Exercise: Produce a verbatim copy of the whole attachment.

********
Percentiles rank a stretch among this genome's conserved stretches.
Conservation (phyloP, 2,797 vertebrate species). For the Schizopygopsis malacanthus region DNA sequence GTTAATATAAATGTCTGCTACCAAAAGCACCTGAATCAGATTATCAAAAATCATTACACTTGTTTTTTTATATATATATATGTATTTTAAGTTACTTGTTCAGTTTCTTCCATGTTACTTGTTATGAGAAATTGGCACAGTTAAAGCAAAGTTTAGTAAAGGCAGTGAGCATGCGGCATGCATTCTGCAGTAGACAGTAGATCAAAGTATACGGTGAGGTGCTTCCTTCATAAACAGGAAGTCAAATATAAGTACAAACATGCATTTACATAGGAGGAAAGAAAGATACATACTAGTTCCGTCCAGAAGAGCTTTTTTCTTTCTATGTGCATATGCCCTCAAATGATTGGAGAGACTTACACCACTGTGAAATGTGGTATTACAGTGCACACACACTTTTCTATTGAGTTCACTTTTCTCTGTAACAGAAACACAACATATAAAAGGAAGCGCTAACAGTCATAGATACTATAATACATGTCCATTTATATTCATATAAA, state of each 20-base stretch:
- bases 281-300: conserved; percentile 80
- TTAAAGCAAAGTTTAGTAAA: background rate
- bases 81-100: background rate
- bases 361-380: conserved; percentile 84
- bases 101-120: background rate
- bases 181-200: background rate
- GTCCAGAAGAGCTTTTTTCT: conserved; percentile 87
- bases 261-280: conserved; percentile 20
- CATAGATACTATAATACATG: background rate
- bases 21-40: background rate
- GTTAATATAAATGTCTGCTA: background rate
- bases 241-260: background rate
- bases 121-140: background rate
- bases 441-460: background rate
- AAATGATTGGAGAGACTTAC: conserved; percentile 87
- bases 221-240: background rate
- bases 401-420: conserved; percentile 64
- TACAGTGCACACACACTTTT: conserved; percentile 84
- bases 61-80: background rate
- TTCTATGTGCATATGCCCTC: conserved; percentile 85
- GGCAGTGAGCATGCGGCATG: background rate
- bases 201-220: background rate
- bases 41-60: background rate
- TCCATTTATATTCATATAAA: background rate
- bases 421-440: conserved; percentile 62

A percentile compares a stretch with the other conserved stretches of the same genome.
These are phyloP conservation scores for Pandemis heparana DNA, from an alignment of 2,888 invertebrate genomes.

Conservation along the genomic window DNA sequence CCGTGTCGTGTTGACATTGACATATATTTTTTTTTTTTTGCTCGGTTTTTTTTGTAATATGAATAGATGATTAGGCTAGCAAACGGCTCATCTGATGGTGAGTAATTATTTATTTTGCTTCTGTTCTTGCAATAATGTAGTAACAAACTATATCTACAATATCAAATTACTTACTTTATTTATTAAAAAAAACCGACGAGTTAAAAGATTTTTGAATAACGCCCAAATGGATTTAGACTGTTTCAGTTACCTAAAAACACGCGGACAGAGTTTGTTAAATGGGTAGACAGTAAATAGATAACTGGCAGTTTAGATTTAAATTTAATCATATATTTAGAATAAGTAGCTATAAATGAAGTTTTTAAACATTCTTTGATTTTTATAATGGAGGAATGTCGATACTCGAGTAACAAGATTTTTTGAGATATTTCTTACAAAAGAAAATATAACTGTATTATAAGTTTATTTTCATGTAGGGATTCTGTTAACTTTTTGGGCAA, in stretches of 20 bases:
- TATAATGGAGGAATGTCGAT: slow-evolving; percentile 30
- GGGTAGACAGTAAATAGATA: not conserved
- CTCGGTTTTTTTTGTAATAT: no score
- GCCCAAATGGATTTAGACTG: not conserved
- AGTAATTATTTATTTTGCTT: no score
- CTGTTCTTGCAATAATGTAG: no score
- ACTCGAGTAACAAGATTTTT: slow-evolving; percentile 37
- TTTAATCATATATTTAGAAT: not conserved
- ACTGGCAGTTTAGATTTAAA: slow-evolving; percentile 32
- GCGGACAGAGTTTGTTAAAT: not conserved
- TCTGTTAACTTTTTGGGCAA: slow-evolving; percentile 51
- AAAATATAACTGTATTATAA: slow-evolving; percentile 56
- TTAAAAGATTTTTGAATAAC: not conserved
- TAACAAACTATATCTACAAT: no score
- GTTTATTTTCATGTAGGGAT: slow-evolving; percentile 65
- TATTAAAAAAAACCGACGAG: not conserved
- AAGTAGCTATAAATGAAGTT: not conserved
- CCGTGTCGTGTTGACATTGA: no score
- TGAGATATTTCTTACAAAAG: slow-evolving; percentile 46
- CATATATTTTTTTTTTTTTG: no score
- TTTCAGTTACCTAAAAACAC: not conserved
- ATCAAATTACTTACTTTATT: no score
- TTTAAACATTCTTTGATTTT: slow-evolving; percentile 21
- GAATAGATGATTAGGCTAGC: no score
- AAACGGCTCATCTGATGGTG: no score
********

Percentiles rank a stretch among this genome's conserved stretches.
Conservation (phyloP, 2,797 vertebrate species). For the Schizopygopsis malacanthus region DNA sequence GTTAATATAAATGTCTGCTACCAAAAGCACCTGAATCAGATTATCAAAAATCATTACACTTGTTTTTTTATATATATATATGTATTTTAAGTTACTTGTTCAGTTTCTTCCATGTTACTTGTTATGAGAAATTGGCACAGTTAAAGCAAAGTTTAGTAAAGGCAGTGAGCATGCGGCATGCATTCTGCAGTAGACAGTAGATCAAAGTATACGGTGAGGTGCTTCCTTCATAAACAGGAAGTCAAATATAAGTACAAACATGCATTTACATAGGAGGAAAGAAAGATACATACTAGTTCCGTCCAGAAGAGCTTTTTTCTTTCTATGTGCATATGCCCTCAAATGATTGGAGAGACTTACACCACTGTGAAATGTGGTATTACAGTGCACACACACTTTTCTATTGAGTTCACTTTTCTCTGTAACAGAAACACAACATATAAAAGGAAGCGCTAACAGTCATAGATACTATAATACATGTCCATTTATATTCATATAAA, state of each 20-base stretch:
- bases 281-300: conserved; percentile 80
- TTAAAGCAAAGTTTAGTAAA: background rate
- bases 81-100: background rate
- bases 361-380: conserved; percentile 84
- bases 101-120: background rate
- bases 181-200: background rate
- GTCCAGAAGAGCTTTTTTCT: conserved; percentile 87
- bases 261-280: conserved; percentile 20
- CATAGATACTATAATACATG: background rate
- bases 21-40: background rate
- GTTAATATAAATGTCTGCTA: background rate
- bases 241-260: background rate
- bases 121-140: background rate
- bases 441-460: background rate
- AAATGATTGGAGAGACTTAC: conserved; percentile 87
- bases 221-240: background rate
- bases 401-420: conserved; percentile 64
- TACAGTGCACACACACTTTT: conserved; percentile 84
- bases 61-80: background rate
- TTCTATGTGCATATGCCCTC: conserved; percentile 85
- GGCAGTGAGCATGCGGCATG: background rate
- bases 201-220: background rate
- bases 41-60: background rate
- TCCATTTATATTCATATAAA: background rate
- bases 421-440: conserved; percentile 62

A percentile compares a stretch with the other conserved stretches of the same genome.
These are phyloP conservation scores for Pandemis heparana DNA, from an alignment of 2,888 invertebrate genomes.

Conservation along the genomic window DNA sequence CCGTGTCGTGTTGACATTGACATATATTTTTTTTTTTTTGCTCGGTTTTTTTTGTAATATGAATAGATGATTAGGCTAGCAAACGGCTCATCTGATGGTGAGTAATTATTTATTTTGCTTCTGTTCTTGCAATAATGTAGTAACAAACTATATCTACAATATCAAATTACTTACTTTATTTATTAAAAAAAACCGACGAGTTAAAAGATTTTTGAATAACGCCCAAATGGATTTAGACTGTTTCAGTTACCTAAAAACACGCGGACAGAGTTTGTTAAATGGGTAGACAGTAAATAGATAACTGGCAGTTTAGATTTAAATTTAATCATATATTTAGAATAAGTAGCTATAAATGAAGTTTTTAAACATTCTTTGATTTTTATAATGGAGGAATGTCGATACTCGAGTAACAAGATTTTTTGAGATATTTCTTACAAAAGAAAATATAACTGTATTATAAGTTTATTTTCATGTAGGGATTCTGTTAACTTTTTGGGCAA, in stretches of 20 bases:
- TATAATGGAGGAATGTCGAT: slow-evolving; percentile 30
- GGGTAGACAGTAAATAGATA: not conserved
- CTCGGTTTTTTTTGTAATAT: no score
- GCCCAAATGGATTTAGACTG: not conserved
- AGTAATTATTTATTTTGCTT: no score
- CTGTTCTTGCAATAATGTAG: no score
- ACTCGAGTAACAAGATTTTT: slow-evolving; percentile 37
- TTTAATCATATATTTAGAAT: not conserved
- ACTGGCAGTTTAGATTTAAA: slow-evolving; percentile 32
- GCGGACAGAGTTTGTTAAAT: not conserved
- TCTGTTAACTTTTTGGGCAA: slow-evolving; percentile 51
- AAAATATAACTGTATTATAA: slow-evolving; percentile 56
- TTAAAAGATTTTTGAATAAC: not conserved
- TAACAAACTATATCTACAAT: no score
- GTTTATTTTCATGTAGGGAT: slow-evolving; percentile 65
- TATTAAAAAAAACCGACGAG: not conserved
- AAGTAGCTATAAATGAAGTT: not conserved
- CCGTGTCGTGTTGACATTGA: no score
- TGAGATATTTCTTACAAAAG: slow-evolving; percentile 46
- CATATATTTTTTTTTTTTTG: no score
- TTTCAGTTACCTAAAAACAC: not conserved
- ATCAAATTACTTACTTTATT: no score
- TTTAAACATTCTTTGATTTT: slow-evolving; percentile 21
- GAATAGATGATTAGGCTAGC: no score
- AAACGGCTCATCTGATGGTG: no score